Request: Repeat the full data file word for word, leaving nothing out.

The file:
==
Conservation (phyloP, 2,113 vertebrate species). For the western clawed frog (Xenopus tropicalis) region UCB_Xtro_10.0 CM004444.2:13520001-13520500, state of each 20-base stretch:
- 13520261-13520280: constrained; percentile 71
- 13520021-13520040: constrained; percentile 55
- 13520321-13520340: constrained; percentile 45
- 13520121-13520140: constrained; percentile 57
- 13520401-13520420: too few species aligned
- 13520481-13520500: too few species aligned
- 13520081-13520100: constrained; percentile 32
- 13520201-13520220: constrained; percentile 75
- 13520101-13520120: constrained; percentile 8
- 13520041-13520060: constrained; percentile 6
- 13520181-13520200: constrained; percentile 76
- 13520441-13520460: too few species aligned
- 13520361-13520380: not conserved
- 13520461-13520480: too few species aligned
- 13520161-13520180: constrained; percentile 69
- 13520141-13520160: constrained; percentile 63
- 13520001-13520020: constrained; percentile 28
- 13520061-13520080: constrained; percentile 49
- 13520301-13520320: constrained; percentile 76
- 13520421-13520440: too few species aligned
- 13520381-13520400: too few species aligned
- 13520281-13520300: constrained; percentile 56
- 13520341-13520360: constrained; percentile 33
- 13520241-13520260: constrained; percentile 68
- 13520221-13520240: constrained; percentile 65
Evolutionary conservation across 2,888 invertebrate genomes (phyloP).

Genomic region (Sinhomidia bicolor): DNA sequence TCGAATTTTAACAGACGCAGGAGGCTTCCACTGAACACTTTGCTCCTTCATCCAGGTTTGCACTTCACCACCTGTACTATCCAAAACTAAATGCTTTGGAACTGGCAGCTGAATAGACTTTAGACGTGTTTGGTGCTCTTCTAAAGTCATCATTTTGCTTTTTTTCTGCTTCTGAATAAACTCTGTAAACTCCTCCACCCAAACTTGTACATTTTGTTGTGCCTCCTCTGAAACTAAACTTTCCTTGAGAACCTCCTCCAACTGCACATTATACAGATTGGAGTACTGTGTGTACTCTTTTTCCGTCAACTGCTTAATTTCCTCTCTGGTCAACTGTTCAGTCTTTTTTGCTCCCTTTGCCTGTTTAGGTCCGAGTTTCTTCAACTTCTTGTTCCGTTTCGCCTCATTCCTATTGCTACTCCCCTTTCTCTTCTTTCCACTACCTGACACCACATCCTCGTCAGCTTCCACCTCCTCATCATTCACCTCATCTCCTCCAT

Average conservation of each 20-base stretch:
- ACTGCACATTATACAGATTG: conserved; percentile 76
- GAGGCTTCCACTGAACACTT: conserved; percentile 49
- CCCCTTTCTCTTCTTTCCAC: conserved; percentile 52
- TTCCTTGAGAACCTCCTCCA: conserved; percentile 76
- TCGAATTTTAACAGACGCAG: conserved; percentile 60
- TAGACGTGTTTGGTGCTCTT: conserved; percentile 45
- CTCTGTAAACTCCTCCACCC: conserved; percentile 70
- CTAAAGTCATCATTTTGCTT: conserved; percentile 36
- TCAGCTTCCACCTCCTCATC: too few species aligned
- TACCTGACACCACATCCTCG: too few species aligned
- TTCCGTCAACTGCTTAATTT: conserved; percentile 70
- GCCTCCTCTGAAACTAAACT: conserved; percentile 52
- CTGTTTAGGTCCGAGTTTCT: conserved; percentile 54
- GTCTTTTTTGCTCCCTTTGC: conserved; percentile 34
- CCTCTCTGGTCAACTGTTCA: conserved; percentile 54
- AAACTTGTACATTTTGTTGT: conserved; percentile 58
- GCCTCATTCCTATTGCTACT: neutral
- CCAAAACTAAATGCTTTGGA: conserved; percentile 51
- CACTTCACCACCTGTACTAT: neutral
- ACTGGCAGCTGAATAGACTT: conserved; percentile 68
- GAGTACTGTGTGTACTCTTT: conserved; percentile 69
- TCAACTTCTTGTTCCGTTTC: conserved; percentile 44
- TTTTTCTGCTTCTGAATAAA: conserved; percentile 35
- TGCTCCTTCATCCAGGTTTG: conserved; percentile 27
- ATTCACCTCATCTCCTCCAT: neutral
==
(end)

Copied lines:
Conservation (phyloP, 2,113 vertebrate species). For the western clawed frog (Xenopus tropicalis) region UCB_Xtro_10.0 CM004444.2:13520001-13520500, state of each 20-base stretch:
- 13520261-13520280: constrained; percentile 71
- 13520021-13520040: constrained; percentile 55
- 13520321-13520340: constrained; percentile 45
- 13520121-13520140: constrained; percentile 57
- 13520401-13520420: too few species aligned
- 13520481-13520500: too few species aligned
- 13520081-13520100: constrained; percentile 32
- 13520201-13520220: constrained; percentile 75
- 13520101-13520120: constrained; percentile 8
- 13520041-13520060: constrained; percentile 6
- 13520181-13520200: constrained; percentile 76
- 13520441-13520460: too few species aligned
- 13520361-13520380: not conserved
- 13520461-13520480: too few species aligned
- 13520161-13520180: constrained; percentile 69
- 13520141-13520160: constrained; percentile 63
- 13520001-13520020: constrained; percentile 28
- 13520061-13520080: constrained; percentile 49
- 13520301-13520320: constrained; percentile 76
- 13520421-13520440: too few species aligned
- 13520381-13520400: too few species aligned
- 13520281-13520300: constrained; percentile 56
- 13520341-13520360: constrained; percentile 33
- 13520241-13520260: constrained; percentile 68
- 13520221-13520240: constrained; percentile 65
Evolutionary conservation across 2,888 invertebrate genomes (phyloP).

Genomic region (Sinhomidia bicolor): DNA sequence TCGAATTTTAACAGACGCAGGAGGCTTCCACTGAACACTTTGCTCCTTCATCCAGGTTTGCACTTCACCACCTGTACTATCCAAAACTAAATGCTTTGGAACTGGCAGCTGAATAGACTTTAGACGTGTTTGGTGCTCTTCTAAAGTCATCATTTTGCTTTTTTTCTGCTTCTGAATAAACTCTGTAAACTCCTCCACCCAAACTTGTACATTTTGTTGTGCCTCCTCTGAAACTAAACTTTCCTTGAGAACCTCCTCCAACTGCACATTATACAGATTGGAGTACTGTGTGTACTCTTTTTCCGTCAACTGCTTAATTTCCTCTCTGGTCAACTGTTCAGTCTTTTTTGCTCCCTTTGCCTGTTTAGGTCCGAGTTTCTTCAACTTCTTGTTCCGTTTCGCCTCATTCCTATTGCTACTCCCCTTTCTCTTCTTTCCACTACCTGACACCACATCCTCGTCAGCTTCCACCTCCTCATCATTCACCTCATCTCCTCCAT

Average conservation of each 20-base stretch:
- ACTGCACATTATACAGATTG: conserved; percentile 76
- GAGGCTTCCACTGAACACTT: conserved; percentile 49
- CCCCTTTCTCTTCTTTCCAC: conserved; percentile 52
- TTCCTTGAGAACCTCCTCCA: conserved; percentile 76
- TCGAATTTTAACAGACGCAG: conserved; percentile 60
- TAGACGTGTTTGGTGCTCTT: conserved; percentile 45
- CTCTGTAAACTCCTCCACCC: conserved; percentile 70
- CTAAAGTCATCATTTTGCTT: conserved; percentile 36
- TCAGCTTCCACCTCCTCATC: too few species aligned
- TACCTGACACCACATCCTCG: too few species aligned
- TTCCGTCAACTGCTTAATTT: conserved; percentile 70
- GCCTCCTCTGAAACTAAACT: conserved; percentile 52
- CTGTTTAGGTCCGAGTTTCT: conserved; percentile 54
- GTCTTTTTTGCTCCCTTTGC: conserved; percentile 34
- CCTCTCTGGTCAACTGTTCA: conserved; percentile 54
- AAACTTGTACATTTTGTTGT: conserved; percentile 58
- GCCTCATTCCTATTGCTACT: neutral
- CCAAAACTAAATGCTTTGGA: conserved; percentile 51
- CACTTCACCACCTGTACTAT: neutral
- ACTGGCAGCTGAATAGACTT: conserved; percentile 68
- GAGTACTGTGTGTACTCTTT: conserved; percentile 69
- TCAACTTCTTGTTCCGTTTC: conserved; percentile 44
- TTTTTCTGCTTCTGAATAAA: conserved; percentile 35
- TGCTCCTTCATCCAGGTTTG: conserved; percentile 27
- ATTCACCTCATCTCCTCCAT: neutral